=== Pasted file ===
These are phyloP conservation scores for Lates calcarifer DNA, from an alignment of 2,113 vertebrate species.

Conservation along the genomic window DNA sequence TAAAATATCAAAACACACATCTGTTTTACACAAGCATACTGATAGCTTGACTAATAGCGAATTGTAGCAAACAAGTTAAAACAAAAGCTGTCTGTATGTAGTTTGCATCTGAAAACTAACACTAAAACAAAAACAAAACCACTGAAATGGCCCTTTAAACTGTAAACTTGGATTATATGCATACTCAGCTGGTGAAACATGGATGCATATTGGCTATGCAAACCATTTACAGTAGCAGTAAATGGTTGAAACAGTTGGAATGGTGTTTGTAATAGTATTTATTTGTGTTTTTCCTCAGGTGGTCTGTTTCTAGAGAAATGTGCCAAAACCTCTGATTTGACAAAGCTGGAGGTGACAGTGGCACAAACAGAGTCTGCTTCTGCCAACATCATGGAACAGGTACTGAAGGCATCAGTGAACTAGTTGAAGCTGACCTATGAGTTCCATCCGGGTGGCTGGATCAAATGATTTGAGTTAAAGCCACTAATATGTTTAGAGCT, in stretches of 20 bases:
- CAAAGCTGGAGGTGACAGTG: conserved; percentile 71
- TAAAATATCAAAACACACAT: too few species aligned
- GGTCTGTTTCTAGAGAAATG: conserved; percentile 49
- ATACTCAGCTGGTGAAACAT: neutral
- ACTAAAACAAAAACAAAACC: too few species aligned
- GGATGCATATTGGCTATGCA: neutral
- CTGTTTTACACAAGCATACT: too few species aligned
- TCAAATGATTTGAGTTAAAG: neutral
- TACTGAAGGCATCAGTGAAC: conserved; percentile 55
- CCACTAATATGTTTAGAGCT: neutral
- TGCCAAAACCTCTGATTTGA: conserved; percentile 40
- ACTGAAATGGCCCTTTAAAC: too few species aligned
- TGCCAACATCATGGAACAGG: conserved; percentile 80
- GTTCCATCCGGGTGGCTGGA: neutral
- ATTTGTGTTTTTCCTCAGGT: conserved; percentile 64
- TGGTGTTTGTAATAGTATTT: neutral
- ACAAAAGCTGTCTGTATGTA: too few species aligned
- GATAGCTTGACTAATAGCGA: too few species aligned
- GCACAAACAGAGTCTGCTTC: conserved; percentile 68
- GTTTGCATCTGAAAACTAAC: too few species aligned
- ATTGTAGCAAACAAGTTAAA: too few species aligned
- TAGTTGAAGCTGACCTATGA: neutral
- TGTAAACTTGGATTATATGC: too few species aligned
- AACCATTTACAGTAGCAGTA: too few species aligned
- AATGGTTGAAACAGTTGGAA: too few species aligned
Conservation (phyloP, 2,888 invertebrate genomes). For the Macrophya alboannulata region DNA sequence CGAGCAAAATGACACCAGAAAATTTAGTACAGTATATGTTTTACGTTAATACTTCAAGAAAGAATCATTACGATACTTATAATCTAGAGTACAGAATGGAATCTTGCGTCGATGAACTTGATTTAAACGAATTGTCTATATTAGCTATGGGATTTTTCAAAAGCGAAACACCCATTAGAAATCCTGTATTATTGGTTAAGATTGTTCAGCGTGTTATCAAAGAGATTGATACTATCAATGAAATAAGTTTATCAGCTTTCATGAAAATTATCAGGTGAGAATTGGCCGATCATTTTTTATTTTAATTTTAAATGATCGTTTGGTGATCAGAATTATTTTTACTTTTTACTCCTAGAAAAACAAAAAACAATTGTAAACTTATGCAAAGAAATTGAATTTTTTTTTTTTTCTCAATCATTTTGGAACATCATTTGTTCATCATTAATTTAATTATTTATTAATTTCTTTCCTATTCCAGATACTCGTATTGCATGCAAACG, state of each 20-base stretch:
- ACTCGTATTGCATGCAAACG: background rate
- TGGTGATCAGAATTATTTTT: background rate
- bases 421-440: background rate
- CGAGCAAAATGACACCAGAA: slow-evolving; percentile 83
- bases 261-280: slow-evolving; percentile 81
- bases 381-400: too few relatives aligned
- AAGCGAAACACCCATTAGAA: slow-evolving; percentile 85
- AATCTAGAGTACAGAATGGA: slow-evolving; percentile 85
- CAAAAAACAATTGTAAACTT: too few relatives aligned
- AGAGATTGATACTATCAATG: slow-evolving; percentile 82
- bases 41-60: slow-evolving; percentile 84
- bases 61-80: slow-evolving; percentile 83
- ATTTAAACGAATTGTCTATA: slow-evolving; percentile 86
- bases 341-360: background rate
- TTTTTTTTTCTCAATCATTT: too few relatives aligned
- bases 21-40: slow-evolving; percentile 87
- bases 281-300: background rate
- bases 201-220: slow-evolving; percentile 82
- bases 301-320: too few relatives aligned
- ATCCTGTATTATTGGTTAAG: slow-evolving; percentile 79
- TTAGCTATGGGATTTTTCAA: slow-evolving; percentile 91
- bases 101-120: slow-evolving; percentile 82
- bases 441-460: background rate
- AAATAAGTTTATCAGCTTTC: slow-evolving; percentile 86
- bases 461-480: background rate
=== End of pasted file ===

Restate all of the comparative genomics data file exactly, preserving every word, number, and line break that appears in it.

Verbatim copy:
These are phyloP conservation scores for Lates calcarifer DNA, from an alignment of 2,113 vertebrate species.

Conservation along the genomic window DNA sequence TAAAATATCAAAACACACATCTGTTTTACACAAGCATACTGATAGCTTGACTAATAGCGAATTGTAGCAAACAAGTTAAAACAAAAGCTGTCTGTATGTAGTTTGCATCTGAAAACTAACACTAAAACAAAAACAAAACCACTGAAATGGCCCTTTAAACTGTAAACTTGGATTATATGCATACTCAGCTGGTGAAACATGGATGCATATTGGCTATGCAAACCATTTACAGTAGCAGTAAATGGTTGAAACAGTTGGAATGGTGTTTGTAATAGTATTTATTTGTGTTTTTCCTCAGGTGGTCTGTTTCTAGAGAAATGTGCCAAAACCTCTGATTTGACAAAGCTGGAGGTGACAGTGGCACAAACAGAGTCTGCTTCTGCCAACATCATGGAACAGGTACTGAAGGCATCAGTGAACTAGTTGAAGCTGACCTATGAGTTCCATCCGGGTGGCTGGATCAAATGATTTGAGTTAAAGCCACTAATATGTTTAGAGCT, in stretches of 20 bases:
- CAAAGCTGGAGGTGACAGTG: conserved; percentile 71
- TAAAATATCAAAACACACAT: too few species aligned
- GGTCTGTTTCTAGAGAAATG: conserved; percentile 49
- ATACTCAGCTGGTGAAACAT: neutral
- ACTAAAACAAAAACAAAACC: too few species aligned
- GGATGCATATTGGCTATGCA: neutral
- CTGTTTTACACAAGCATACT: too few species aligned
- TCAAATGATTTGAGTTAAAG: neutral
- TACTGAAGGCATCAGTGAAC: conserved; percentile 55
- CCACTAATATGTTTAGAGCT: neutral
- TGCCAAAACCTCTGATTTGA: conserved; percentile 40
- ACTGAAATGGCCCTTTAAAC: too few species aligned
- TGCCAACATCATGGAACAGG: conserved; percentile 80
- GTTCCATCCGGGTGGCTGGA: neutral
- ATTTGTGTTTTTCCTCAGGT: conserved; percentile 64
- TGGTGTTTGTAATAGTATTT: neutral
- ACAAAAGCTGTCTGTATGTA: too few species aligned
- GATAGCTTGACTAATAGCGA: too few species aligned
- GCACAAACAGAGTCTGCTTC: conserved; percentile 68
- GTTTGCATCTGAAAACTAAC: too few species aligned
- ATTGTAGCAAACAAGTTAAA: too few species aligned
- TAGTTGAAGCTGACCTATGA: neutral
- TGTAAACTTGGATTATATGC: too few species aligned
- AACCATTTACAGTAGCAGTA: too few species aligned
- AATGGTTGAAACAGTTGGAA: too few species aligned
Conservation (phyloP, 2,888 invertebrate genomes). For the Macrophya alboannulata region DNA sequence CGAGCAAAATGACACCAGAAAATTTAGTACAGTATATGTTTTACGTTAATACTTCAAGAAAGAATCATTACGATACTTATAATCTAGAGTACAGAATGGAATCTTGCGTCGATGAACTTGATTTAAACGAATTGTCTATATTAGCTATGGGATTTTTCAAAAGCGAAACACCCATTAGAAATCCTGTATTATTGGTTAAGATTGTTCAGCGTGTTATCAAAGAGATTGATACTATCAATGAAATAAGTTTATCAGCTTTCATGAAAATTATCAGGTGAGAATTGGCCGATCATTTTTTATTTTAATTTTAAATGATCGTTTGGTGATCAGAATTATTTTTACTTTTTACTCCTAGAAAAACAAAAAACAATTGTAAACTTATGCAAAGAAATTGAATTTTTTTTTTTTTCTCAATCATTTTGGAACATCATTTGTTCATCATTAATTTAATTATTTATTAATTTCTTTCCTATTCCAGATACTCGTATTGCATGCAAACG, state of each 20-base stretch:
- ACTCGTATTGCATGCAAACG: background rate
- TGGTGATCAGAATTATTTTT: background rate
- bases 421-440: background rate
- CGAGCAAAATGACACCAGAA: slow-evolving; percentile 83
- bases 261-280: slow-evolving; percentile 81
- bases 381-400: too few relatives aligned
- AAGCGAAACACCCATTAGAA: slow-evolving; percentile 85
- AATCTAGAGTACAGAATGGA: slow-evolving; percentile 85
- CAAAAAACAATTGTAAACTT: too few relatives aligned
- AGAGATTGATACTATCAATG: slow-evolving; percentile 82
- bases 41-60: slow-evolving; percentile 84
- bases 61-80: slow-evolving; percentile 83
- ATTTAAACGAATTGTCTATA: slow-evolving; percentile 86
- bases 341-360: background rate
- TTTTTTTTTCTCAATCATTT: too few relatives aligned
- bases 21-40: slow-evolving; percentile 87
- bases 281-300: background rate
- bases 201-220: slow-evolving; percentile 82
- bases 301-320: too few relatives aligned
- ATCCTGTATTATTGGTTAAG: slow-evolving; percentile 79
- TTAGCTATGGGATTTTTCAA: slow-evolving; percentile 91
- bases 101-120: slow-evolving; percentile 82
- bases 441-460: background rate
- AAATAAGTTTATCAGCTTTC: slow-evolving; percentile 86
- bases 461-480: background rate